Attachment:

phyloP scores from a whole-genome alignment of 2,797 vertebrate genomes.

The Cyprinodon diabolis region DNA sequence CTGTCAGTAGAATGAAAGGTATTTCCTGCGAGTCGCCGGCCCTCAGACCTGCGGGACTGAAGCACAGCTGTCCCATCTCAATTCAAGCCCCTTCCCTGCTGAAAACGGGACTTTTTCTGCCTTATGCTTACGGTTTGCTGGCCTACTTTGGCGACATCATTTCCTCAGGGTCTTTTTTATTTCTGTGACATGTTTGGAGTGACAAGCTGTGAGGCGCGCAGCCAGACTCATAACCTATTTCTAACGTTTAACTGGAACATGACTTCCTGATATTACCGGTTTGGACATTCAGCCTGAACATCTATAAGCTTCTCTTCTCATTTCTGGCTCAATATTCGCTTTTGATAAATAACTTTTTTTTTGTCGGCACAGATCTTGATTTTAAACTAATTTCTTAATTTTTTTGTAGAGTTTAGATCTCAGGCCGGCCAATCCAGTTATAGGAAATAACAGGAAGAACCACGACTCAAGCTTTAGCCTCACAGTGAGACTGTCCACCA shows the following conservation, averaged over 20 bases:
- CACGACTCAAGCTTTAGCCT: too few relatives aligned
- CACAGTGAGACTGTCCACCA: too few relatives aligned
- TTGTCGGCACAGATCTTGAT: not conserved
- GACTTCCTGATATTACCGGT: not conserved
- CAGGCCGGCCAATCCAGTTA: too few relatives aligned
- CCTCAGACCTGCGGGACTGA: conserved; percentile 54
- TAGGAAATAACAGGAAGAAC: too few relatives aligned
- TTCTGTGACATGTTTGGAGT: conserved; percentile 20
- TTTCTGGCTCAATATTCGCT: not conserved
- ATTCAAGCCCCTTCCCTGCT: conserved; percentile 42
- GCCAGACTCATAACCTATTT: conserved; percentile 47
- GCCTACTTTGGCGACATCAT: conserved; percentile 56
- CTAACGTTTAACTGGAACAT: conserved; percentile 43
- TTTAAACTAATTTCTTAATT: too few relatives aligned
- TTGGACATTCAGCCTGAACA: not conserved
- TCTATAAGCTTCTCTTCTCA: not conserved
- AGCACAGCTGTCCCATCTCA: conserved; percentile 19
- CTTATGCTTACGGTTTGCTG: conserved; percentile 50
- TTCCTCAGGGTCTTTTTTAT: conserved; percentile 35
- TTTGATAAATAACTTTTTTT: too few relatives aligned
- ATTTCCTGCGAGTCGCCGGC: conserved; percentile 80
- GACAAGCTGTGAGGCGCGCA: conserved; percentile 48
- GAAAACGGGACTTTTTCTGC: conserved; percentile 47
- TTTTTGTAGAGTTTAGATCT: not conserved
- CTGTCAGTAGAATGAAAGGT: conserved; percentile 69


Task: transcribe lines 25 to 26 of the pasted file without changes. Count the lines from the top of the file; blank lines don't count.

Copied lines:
- GAAAACGGGACTTTTTCTGC: conserved; percentile 47
- TTTTTGTAGAGTTTAGATCT: not conserved